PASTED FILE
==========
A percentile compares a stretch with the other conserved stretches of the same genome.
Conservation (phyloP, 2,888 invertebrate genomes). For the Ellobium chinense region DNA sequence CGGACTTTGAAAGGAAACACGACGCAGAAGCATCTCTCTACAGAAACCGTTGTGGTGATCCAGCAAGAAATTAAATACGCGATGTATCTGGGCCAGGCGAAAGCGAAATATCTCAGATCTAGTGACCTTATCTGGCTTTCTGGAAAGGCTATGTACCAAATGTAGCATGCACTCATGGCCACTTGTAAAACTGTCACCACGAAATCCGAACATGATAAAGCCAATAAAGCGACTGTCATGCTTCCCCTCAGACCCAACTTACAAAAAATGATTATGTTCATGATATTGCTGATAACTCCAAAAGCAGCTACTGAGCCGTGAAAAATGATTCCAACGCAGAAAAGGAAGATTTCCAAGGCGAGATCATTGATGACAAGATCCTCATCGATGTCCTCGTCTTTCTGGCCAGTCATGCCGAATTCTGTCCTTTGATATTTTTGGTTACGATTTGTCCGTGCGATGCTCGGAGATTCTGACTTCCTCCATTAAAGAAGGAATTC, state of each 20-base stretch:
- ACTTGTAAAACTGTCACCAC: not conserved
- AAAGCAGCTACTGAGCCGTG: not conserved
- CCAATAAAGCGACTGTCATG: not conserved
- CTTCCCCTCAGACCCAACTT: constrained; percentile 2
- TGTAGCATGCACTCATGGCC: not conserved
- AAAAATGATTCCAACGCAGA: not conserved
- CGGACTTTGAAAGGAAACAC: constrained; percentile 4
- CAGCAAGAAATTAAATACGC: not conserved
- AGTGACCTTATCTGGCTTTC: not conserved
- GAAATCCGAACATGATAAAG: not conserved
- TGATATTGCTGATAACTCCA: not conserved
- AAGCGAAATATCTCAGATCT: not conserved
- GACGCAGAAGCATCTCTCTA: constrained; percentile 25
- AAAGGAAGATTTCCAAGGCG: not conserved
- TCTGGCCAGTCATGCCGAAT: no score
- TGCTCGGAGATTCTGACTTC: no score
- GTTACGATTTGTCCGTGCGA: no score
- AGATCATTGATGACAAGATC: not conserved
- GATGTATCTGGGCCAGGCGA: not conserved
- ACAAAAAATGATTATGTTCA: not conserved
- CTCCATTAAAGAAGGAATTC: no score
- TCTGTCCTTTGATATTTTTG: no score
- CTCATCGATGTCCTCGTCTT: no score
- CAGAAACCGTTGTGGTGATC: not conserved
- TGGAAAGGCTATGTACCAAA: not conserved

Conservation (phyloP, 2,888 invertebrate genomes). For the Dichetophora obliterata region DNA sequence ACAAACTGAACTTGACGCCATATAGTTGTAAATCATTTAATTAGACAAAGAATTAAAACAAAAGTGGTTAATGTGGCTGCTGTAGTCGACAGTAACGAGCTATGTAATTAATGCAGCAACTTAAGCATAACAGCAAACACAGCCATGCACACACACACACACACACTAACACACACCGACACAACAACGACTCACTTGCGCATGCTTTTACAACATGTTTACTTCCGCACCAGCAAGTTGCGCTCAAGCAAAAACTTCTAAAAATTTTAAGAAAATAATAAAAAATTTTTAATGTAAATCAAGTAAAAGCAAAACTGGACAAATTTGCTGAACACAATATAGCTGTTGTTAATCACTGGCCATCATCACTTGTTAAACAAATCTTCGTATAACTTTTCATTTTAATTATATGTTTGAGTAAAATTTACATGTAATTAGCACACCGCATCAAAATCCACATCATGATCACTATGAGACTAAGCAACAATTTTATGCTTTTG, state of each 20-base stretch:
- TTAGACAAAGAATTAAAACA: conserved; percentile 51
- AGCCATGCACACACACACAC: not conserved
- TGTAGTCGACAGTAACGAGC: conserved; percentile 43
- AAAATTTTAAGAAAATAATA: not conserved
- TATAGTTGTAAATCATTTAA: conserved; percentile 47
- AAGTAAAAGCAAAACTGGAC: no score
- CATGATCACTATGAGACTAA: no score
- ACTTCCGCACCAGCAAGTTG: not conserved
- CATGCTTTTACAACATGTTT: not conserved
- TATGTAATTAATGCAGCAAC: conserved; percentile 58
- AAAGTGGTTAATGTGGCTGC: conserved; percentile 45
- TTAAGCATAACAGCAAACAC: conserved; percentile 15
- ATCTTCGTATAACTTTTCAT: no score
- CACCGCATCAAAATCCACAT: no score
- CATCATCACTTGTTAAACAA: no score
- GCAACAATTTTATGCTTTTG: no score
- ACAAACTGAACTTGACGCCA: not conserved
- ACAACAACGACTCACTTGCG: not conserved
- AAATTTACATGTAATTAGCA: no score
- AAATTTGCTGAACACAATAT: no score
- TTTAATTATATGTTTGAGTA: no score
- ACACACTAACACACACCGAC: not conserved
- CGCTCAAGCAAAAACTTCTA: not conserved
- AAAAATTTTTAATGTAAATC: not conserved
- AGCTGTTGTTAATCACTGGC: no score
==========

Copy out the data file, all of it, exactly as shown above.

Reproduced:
A percentile compares a stretch with the other conserved stretches of the same genome.
Conservation (phyloP, 2,888 invertebrate genomes). For the Ellobium chinense region DNA sequence CGGACTTTGAAAGGAAACACGACGCAGAAGCATCTCTCTACAGAAACCGTTGTGGTGATCCAGCAAGAAATTAAATACGCGATGTATCTGGGCCAGGCGAAAGCGAAATATCTCAGATCTAGTGACCTTATCTGGCTTTCTGGAAAGGCTATGTACCAAATGTAGCATGCACTCATGGCCACTTGTAAAACTGTCACCACGAAATCCGAACATGATAAAGCCAATAAAGCGACTGTCATGCTTCCCCTCAGACCCAACTTACAAAAAATGATTATGTTCATGATATTGCTGATAACTCCAAAAGCAGCTACTGAGCCGTGAAAAATGATTCCAACGCAGAAAAGGAAGATTTCCAAGGCGAGATCATTGATGACAAGATCCTCATCGATGTCCTCGTCTTTCTGGCCAGTCATGCCGAATTCTGTCCTTTGATATTTTTGGTTACGATTTGTCCGTGCGATGCTCGGAGATTCTGACTTCCTCCATTAAAGAAGGAATTC, state of each 20-base stretch:
- ACTTGTAAAACTGTCACCAC: not conserved
- AAAGCAGCTACTGAGCCGTG: not conserved
- CCAATAAAGCGACTGTCATG: not conserved
- CTTCCCCTCAGACCCAACTT: constrained; percentile 2
- TGTAGCATGCACTCATGGCC: not conserved
- AAAAATGATTCCAACGCAGA: not conserved
- CGGACTTTGAAAGGAAACAC: constrained; percentile 4
- CAGCAAGAAATTAAATACGC: not conserved
- AGTGACCTTATCTGGCTTTC: not conserved
- GAAATCCGAACATGATAAAG: not conserved
- TGATATTGCTGATAACTCCA: not conserved
- AAGCGAAATATCTCAGATCT: not conserved
- GACGCAGAAGCATCTCTCTA: constrained; percentile 25
- AAAGGAAGATTTCCAAGGCG: not conserved
- TCTGGCCAGTCATGCCGAAT: no score
- TGCTCGGAGATTCTGACTTC: no score
- GTTACGATTTGTCCGTGCGA: no score
- AGATCATTGATGACAAGATC: not conserved
- GATGTATCTGGGCCAGGCGA: not conserved
- ACAAAAAATGATTATGTTCA: not conserved
- CTCCATTAAAGAAGGAATTC: no score
- TCTGTCCTTTGATATTTTTG: no score
- CTCATCGATGTCCTCGTCTT: no score
- CAGAAACCGTTGTGGTGATC: not conserved
- TGGAAAGGCTATGTACCAAA: not conserved

Conservation (phyloP, 2,888 invertebrate genomes). For the Dichetophora obliterata region DNA sequence ACAAACTGAACTTGACGCCATATAGTTGTAAATCATTTAATTAGACAAAGAATTAAAACAAAAGTGGTTAATGTGGCTGCTGTAGTCGACAGTAACGAGCTATGTAATTAATGCAGCAACTTAAGCATAACAGCAAACACAGCCATGCACACACACACACACACACTAACACACACCGACACAACAACGACTCACTTGCGCATGCTTTTACAACATGTTTACTTCCGCACCAGCAAGTTGCGCTCAAGCAAAAACTTCTAAAAATTTTAAGAAAATAATAAAAAATTTTTAATGTAAATCAAGTAAAAGCAAAACTGGACAAATTTGCTGAACACAATATAGCTGTTGTTAATCACTGGCCATCATCACTTGTTAAACAAATCTTCGTATAACTTTTCATTTTAATTATATGTTTGAGTAAAATTTACATGTAATTAGCACACCGCATCAAAATCCACATCATGATCACTATGAGACTAAGCAACAATTTTATGCTTTTG, state of each 20-base stretch:
- TTAGACAAAGAATTAAAACA: conserved; percentile 51
- AGCCATGCACACACACACAC: not conserved
- TGTAGTCGACAGTAACGAGC: conserved; percentile 43
- AAAATTTTAAGAAAATAATA: not conserved
- TATAGTTGTAAATCATTTAA: conserved; percentile 47
- AAGTAAAAGCAAAACTGGAC: no score
- CATGATCACTATGAGACTAA: no score
- ACTTCCGCACCAGCAAGTTG: not conserved
- CATGCTTTTACAACATGTTT: not conserved
- TATGTAATTAATGCAGCAAC: conserved; percentile 58
- AAAGTGGTTAATGTGGCTGC: conserved; percentile 45
- TTAAGCATAACAGCAAACAC: conserved; percentile 15
- ATCTTCGTATAACTTTTCAT: no score
- CACCGCATCAAAATCCACAT: no score
- CATCATCACTTGTTAAACAA: no score
- GCAACAATTTTATGCTTTTG: no score
- ACAAACTGAACTTGACGCCA: not conserved
- ACAACAACGACTCACTTGCG: not conserved
- AAATTTACATGTAATTAGCA: no score
- AAATTTGCTGAACACAATAT: no score
- TTTAATTATATGTTTGAGTA: no score
- ACACACTAACACACACCGAC: not conserved
- CGCTCAAGCAAAAACTTCTA: not conserved
- AAAAATTTTTAATGTAAATC: not conserved
- AGCTGTTGTTAATCACTGGC: no score